When I was growing up the term ‘blended family’ or ‘patchwork family’ hadn’t been thought up yet.
Every time I explained my set up it was preceded with ‘Dad was married before he married (and divorced) Mum and I have 2 older sisters.
Now that I’m grown up, my blended family has expanded even more and I have a blended family of my own with my 2 boys, a step-daughter and my partner and I have a (brand new) daughter together. Sometimes it takes us a long time to get our heads around the day to day logistics of everything so it’s hardly surprising when others feel they can’t keep up.
Speaking of logistics. In the last 7 days there have been 3 of our blended families birthdays and it has meant a lot of swapping things around so the kids could spend time with their other parents, siblings etc all on days they were/weren’t meant to be with us. This is all fine as we’ve been doing it for a few years now and we’re all used to the flurry of text messages between me, my partner, his ex, my ex and sometimes the kids, to sort everything out. What I wasn’t prepared for when merging families was the logistics of getting everyone in our household to sign one birthday card.
The kids all have one night in the week where all 4 of them are under the same roof. Except for this week as it’s one of the kids’ parents birthdays. This is only 4 days after the birthday of one of the other parents, and 6 days after a step-sibling. While to anyone else they’re just dates in a calendar, to us they’re logistics of present buying (one child likes to be taken out to buy the gift, another likes to order online and another won’t agree with his brother on what to buy). Card signing and making sure everyone’s in the right place at the right time. Or a few minutes late. Being a few minutes late with 4 kids in tow is my personal strength. Even when we leave loads of time to get to wherever it is we’re going.
This week there has been one card. It’s destination is to be delivered to one of our co-parents on her birthday by one of the kids. Feeling organised I buy the card, take it out of the wrapper and look around the room to see a lone tumbleweed rolling past. I’ve been too organised as no-one is here to sign it. I sign it from me and the baby and leave it on the table where it is promptly ignored for the next couple of days. Next in a move where I threaten to ban the PS4 if the boys don’t make an appearance with pens in hand, it gets signed by the boys. Three down, one to go. My partner is nowhere to be seen. Once I collar him we discover all the pens in the house have vanished. I’m starting to realise why e-cards took off in such a big way when the internet became available. We eventually find a working pen, the card is signed, sealed and ready to be delivered only for us to be met with the information that our carrier pigeon isn’t spending the expected night with us, but another night a few days later (post birthday).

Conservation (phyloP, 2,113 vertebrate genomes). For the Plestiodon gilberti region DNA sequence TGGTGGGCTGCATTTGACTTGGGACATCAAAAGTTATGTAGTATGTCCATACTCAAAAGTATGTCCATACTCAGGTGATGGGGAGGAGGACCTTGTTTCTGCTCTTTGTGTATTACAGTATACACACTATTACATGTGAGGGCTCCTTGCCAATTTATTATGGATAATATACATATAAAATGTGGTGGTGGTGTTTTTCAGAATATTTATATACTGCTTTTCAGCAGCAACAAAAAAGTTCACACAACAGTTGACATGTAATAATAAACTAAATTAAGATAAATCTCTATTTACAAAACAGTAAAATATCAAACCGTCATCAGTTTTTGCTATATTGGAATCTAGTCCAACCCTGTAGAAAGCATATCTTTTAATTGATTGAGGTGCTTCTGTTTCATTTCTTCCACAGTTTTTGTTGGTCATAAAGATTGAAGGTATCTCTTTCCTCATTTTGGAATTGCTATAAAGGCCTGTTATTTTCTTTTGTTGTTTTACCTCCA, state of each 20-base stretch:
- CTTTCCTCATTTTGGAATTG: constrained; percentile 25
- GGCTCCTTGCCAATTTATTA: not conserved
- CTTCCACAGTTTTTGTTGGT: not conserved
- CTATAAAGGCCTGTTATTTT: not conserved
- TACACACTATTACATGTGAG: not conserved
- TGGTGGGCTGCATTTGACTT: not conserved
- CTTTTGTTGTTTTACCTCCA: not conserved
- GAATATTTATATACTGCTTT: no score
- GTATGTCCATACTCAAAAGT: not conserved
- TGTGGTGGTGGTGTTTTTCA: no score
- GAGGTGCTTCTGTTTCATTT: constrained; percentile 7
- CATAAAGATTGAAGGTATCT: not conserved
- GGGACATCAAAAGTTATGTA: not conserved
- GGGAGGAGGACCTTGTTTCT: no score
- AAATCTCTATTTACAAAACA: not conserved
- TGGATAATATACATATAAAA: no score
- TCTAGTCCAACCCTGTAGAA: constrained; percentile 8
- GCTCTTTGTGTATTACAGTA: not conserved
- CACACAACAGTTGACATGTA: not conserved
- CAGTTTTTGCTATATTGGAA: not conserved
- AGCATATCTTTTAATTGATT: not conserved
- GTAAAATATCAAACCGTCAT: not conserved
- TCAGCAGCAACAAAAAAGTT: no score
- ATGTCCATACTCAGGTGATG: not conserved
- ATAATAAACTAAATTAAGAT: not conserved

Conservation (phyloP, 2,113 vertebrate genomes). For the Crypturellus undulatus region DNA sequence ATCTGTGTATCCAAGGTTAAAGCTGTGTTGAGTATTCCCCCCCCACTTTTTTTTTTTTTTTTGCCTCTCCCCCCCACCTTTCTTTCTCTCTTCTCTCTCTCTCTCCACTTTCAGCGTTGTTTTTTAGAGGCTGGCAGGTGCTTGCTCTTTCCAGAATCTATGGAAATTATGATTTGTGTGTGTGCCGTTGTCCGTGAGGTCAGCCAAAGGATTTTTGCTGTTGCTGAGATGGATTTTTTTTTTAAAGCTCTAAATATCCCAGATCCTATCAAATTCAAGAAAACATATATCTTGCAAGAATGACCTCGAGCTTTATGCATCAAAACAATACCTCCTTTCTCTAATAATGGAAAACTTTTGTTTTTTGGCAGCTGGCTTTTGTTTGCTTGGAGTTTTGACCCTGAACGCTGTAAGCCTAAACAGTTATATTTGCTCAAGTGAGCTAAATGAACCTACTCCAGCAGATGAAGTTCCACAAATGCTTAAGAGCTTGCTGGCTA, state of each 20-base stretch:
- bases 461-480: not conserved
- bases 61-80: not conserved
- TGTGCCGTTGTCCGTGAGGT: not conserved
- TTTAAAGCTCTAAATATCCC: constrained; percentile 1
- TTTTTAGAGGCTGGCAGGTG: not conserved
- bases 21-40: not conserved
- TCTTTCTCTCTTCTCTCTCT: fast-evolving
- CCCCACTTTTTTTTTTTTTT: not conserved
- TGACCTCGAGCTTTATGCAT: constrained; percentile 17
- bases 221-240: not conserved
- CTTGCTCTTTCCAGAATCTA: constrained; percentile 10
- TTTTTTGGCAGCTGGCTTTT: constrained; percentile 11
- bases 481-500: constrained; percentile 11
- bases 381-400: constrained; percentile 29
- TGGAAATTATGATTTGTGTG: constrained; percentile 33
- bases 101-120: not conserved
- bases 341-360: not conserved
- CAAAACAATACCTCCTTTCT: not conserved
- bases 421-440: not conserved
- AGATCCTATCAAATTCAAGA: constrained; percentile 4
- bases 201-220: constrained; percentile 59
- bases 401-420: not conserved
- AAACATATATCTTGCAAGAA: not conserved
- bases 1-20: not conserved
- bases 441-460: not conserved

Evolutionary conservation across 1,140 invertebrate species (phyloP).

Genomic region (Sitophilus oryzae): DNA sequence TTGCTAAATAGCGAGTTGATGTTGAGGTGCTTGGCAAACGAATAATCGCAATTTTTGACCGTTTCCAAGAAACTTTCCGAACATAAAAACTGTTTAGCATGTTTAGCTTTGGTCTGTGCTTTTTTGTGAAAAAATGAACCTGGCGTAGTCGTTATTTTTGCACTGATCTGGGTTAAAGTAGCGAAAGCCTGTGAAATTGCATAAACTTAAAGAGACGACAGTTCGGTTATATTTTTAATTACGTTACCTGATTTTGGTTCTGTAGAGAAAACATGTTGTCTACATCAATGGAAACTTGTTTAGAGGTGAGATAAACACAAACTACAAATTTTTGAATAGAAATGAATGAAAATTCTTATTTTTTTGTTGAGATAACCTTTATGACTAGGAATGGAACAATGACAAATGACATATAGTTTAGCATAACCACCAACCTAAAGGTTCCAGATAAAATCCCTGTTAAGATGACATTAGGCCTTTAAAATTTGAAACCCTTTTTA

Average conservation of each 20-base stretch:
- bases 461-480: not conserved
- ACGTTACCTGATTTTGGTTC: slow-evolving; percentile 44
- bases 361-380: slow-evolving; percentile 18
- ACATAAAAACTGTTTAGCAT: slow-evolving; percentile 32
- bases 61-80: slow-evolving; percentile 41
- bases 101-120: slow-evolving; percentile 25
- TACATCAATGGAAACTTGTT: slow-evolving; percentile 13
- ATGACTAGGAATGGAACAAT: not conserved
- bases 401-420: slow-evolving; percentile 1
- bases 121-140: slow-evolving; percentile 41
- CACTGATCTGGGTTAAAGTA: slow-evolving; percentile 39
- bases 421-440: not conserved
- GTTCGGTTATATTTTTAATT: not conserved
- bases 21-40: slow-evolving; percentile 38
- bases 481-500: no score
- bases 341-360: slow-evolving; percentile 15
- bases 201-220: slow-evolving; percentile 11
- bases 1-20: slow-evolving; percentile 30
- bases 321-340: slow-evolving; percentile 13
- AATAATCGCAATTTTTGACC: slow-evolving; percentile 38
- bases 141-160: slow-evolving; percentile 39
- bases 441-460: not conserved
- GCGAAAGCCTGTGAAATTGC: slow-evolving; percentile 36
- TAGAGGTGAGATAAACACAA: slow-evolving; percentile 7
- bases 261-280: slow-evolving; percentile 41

After a quick check to see how many grey hairs I’ve acquired in this process I vow to plan ahead in future. My plan is to sit everyone in the house down (on one of the days we’re all here together) and start a production line of card signing. I’ll buy cards for every occasion and have each family member sign their name. No-one may leave the table until the quota of signatures is met. It’s foolproof I think, even with a couple of members being left handed and smudging the ink as they go.
When people ask me what it’s like to have a big family I’ll tell them this story. I’ll also point out that this whole incident is over signing one solitary card. If it takes that much organisation just imagine what the other logistics of our lives look like (including emailing the wrong teachers about the kids and only finding one, compulsory swimming hat for the entire household). It might be chaotic but I wouldn’t have it any other way.